Dose-response associations between accelerometry measured physical activity and sedentary time and all cause mortality: systematic review and harmonised meta-analysis
Ekelund, Ulf; Tarp, Jakob; Steene-Johannessen, Jostein; Hansen, Bjørge Herman; Jefferis, Barbara; Fagerland, Morten; Whincup, Peter; Diaz, Keith M.; Hooker, Steven P.; Chernofsky, Ariel; Larson, Martin G.; Spartano, Nicole; Vasan, Ramachandran S.; Dohrn, Ing-Mari; Hagströmer, Maria; Edwardson, Charlotte; Yates, Thomas; Shiroma, Eric; Anderssen, Sigmund Alfred; Lee, I-Min
Peer reviewed, Journal article
MetadataVis full innførsel
OriginalversjonBMJ. British Medical Journal. 2019, 366, l4570. 10.1136/bmj.l4570
Objective: To examine the dose-response associations between accelerometer assessed total physical activity, different intensities of physical activity, and sedentary time and all cause mortality. Design: Systematic review and harmonised meta-analysis. Data sources: PubMed, PsycINFO, Embase, Web of Science, Sport Discus from inception to 31 July 2018. Eligibility criteria: Prospective cohort studies assessing physical activity and sedentary time by accelerometry and associations with all cause mortality and reported effect estimates as hazard ratios, odds ratios, or relative risks with 95% confidence intervals. Data extraction and analysis: Guidelines for meta-analyses and systematic reviews for observational studies and PRISMA guidelines were followed. Two authors independently screened the titles and abstracts. One author performed a full text review and another extracted the data. Two authors independently assessed the risk of bias. Individual level participant data were harmonised and analysed at study level. Data on physical activity were categorised by quarters at study level, and study specific associations with all cause mortality were analysed using Cox proportional hazards regression analyses. Study specific results were summarised using random effects meta-analysis. Main outcome measure: All cause mortality. Results: 39 studies were retrieved for full text review; 10 were eligible for inclusion, three were excluded owing to harmonisation challenges (eg, wrist placement of the accelerometer), and one study did not participate. Two additional studies with unpublished mortality data were also included. Thus, individual level data from eight studies (n=36 383; mean age 62.6 years; 72.8% women), with median follow-up of 5.8 years (range 3.0-14.5 years) and 2149 (5.9%) deaths were analysed. Any physical activity, regardless of intensity, was associated with lower risk of mortality, with a non-linear dose-response. Hazards ratios for mortality were 1.00 (referent) in the first quarter (least active), 0.48 (95% confidence interval 0.43 to 0.54) in the second quarter, 0.34 (0.26 to 0.45) in the third quarter, and 0.27 (0.23 to 0.32) in the fourth quarter (most active). Corresponding hazards ratios for light physical activity were 1.00, 0.60 (0.54 to 0.68), 0.44 (0.38 to 0.51), and 0.38 (0.28 to 0.51), and for moderate-to-vigorous physical activity were 1.00, 0.64 (0.55 to 0.74), 0.55 (0.40 to 0.74), and 0.52 (0.43 to 0.61). For sedentary time, hazards ratios were 1.00 (referent; least sedentary), 1.28 (1.09 to 1.51), 1.71 (1.36 to 2.15), and 2.63 (1.94 to 3.56). Conclusion: Higher levels of total physical activity, at any intensity, and less time spent sedentary, are associated with substantially reduced risk for premature mortality, with evidence of a non-linear dose-response pattern in middle aged and older adults.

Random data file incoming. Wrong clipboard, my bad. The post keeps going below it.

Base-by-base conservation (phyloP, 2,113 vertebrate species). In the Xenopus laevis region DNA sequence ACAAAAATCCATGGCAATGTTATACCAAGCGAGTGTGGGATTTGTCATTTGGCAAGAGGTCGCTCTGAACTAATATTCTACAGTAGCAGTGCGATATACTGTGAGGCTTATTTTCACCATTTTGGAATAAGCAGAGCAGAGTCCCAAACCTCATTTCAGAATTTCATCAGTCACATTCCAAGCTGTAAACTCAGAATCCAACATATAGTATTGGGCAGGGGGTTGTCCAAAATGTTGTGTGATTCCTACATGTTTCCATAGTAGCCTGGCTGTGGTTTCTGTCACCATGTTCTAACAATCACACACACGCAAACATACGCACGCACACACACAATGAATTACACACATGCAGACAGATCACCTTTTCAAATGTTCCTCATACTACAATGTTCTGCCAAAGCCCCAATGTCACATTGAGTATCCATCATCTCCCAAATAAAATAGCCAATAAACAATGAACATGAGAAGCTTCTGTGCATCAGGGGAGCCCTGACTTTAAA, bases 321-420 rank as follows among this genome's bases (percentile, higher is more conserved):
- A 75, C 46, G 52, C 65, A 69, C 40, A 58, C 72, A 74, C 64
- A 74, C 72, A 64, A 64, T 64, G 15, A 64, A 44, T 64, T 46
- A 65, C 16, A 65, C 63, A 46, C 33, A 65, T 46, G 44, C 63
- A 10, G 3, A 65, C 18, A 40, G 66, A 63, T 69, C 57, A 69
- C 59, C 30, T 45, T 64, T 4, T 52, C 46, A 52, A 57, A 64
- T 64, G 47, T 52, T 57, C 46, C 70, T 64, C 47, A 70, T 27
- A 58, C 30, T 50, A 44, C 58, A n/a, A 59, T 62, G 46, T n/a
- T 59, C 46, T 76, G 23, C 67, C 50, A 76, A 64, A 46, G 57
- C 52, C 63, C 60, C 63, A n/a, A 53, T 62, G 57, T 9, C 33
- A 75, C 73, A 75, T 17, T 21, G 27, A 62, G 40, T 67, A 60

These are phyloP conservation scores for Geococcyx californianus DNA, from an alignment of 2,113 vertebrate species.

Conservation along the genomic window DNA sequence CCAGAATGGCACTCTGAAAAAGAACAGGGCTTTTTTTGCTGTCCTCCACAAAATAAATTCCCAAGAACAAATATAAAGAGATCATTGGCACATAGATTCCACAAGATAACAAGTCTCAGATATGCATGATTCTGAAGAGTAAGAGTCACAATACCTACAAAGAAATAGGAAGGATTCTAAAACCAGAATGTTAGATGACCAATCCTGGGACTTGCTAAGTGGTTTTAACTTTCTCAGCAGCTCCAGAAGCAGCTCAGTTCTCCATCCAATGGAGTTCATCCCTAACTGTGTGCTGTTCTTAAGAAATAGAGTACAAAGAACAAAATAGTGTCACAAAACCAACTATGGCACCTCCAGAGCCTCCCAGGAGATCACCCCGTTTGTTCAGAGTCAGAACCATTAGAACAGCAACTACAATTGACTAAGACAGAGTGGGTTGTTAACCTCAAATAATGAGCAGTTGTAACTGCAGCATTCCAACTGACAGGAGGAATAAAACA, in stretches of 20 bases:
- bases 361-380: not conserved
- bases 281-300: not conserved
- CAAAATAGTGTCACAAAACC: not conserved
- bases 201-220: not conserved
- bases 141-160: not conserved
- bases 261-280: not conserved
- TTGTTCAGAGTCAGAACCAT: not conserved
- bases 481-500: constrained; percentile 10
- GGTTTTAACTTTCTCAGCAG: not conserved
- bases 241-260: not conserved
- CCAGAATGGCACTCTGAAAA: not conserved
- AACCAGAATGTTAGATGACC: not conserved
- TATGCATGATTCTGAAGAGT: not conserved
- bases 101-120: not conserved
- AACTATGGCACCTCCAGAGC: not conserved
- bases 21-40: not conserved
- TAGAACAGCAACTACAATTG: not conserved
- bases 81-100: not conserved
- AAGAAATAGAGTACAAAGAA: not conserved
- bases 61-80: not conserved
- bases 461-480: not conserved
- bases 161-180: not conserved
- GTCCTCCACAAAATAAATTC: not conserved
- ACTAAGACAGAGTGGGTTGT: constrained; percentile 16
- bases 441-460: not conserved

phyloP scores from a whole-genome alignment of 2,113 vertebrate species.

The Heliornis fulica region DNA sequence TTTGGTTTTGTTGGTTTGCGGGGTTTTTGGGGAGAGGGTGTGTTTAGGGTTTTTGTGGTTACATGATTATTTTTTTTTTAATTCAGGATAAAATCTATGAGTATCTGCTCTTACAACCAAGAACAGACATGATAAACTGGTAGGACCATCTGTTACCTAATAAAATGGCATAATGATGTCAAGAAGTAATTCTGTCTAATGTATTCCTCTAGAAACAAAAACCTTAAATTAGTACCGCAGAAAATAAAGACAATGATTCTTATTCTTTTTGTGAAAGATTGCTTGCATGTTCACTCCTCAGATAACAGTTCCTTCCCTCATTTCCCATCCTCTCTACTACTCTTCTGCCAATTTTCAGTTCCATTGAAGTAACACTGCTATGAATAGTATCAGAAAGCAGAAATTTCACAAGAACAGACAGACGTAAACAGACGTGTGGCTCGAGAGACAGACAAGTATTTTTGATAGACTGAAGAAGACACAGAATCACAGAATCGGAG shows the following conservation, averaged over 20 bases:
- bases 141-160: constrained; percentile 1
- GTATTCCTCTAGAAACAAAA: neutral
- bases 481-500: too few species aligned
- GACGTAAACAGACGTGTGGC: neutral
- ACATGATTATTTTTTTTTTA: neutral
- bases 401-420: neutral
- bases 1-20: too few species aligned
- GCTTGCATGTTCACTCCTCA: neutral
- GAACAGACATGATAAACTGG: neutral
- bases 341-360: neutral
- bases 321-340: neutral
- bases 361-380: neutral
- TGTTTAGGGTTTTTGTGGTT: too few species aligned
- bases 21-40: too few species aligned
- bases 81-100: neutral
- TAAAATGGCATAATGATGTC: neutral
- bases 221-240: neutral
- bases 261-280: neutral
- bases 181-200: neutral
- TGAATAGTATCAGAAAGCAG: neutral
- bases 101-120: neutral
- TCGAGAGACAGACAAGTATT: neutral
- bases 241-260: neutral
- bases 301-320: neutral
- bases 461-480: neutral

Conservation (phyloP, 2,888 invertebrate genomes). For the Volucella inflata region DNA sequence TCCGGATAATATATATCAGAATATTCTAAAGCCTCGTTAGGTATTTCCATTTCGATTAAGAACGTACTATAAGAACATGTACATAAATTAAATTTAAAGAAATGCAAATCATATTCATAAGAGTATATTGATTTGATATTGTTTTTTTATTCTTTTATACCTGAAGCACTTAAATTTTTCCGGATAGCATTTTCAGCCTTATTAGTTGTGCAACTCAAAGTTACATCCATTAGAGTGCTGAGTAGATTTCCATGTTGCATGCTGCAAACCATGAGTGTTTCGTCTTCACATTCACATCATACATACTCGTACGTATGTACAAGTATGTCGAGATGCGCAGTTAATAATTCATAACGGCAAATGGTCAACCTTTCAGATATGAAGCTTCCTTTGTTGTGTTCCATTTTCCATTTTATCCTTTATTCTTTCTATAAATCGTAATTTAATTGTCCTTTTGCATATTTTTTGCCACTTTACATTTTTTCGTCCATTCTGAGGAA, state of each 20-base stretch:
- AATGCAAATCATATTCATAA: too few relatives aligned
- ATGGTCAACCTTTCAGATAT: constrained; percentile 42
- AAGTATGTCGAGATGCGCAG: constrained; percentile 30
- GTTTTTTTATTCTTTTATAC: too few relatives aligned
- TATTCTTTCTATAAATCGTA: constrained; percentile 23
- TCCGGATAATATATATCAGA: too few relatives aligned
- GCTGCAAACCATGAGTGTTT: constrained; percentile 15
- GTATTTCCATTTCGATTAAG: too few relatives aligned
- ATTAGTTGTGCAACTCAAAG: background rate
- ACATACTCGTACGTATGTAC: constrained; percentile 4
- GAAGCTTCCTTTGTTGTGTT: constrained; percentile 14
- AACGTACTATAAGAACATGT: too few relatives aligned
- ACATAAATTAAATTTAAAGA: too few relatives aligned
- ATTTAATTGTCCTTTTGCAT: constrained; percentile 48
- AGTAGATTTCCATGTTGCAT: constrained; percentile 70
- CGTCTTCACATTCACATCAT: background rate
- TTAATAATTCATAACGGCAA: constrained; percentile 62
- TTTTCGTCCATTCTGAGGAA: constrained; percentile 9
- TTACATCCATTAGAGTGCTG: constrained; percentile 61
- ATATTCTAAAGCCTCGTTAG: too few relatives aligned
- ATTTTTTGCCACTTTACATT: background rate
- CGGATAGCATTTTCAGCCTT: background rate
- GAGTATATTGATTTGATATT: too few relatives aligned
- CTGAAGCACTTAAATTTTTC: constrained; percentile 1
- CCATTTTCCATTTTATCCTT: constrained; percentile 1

This article is Open Access, published under the terms of a Creative Commons licence.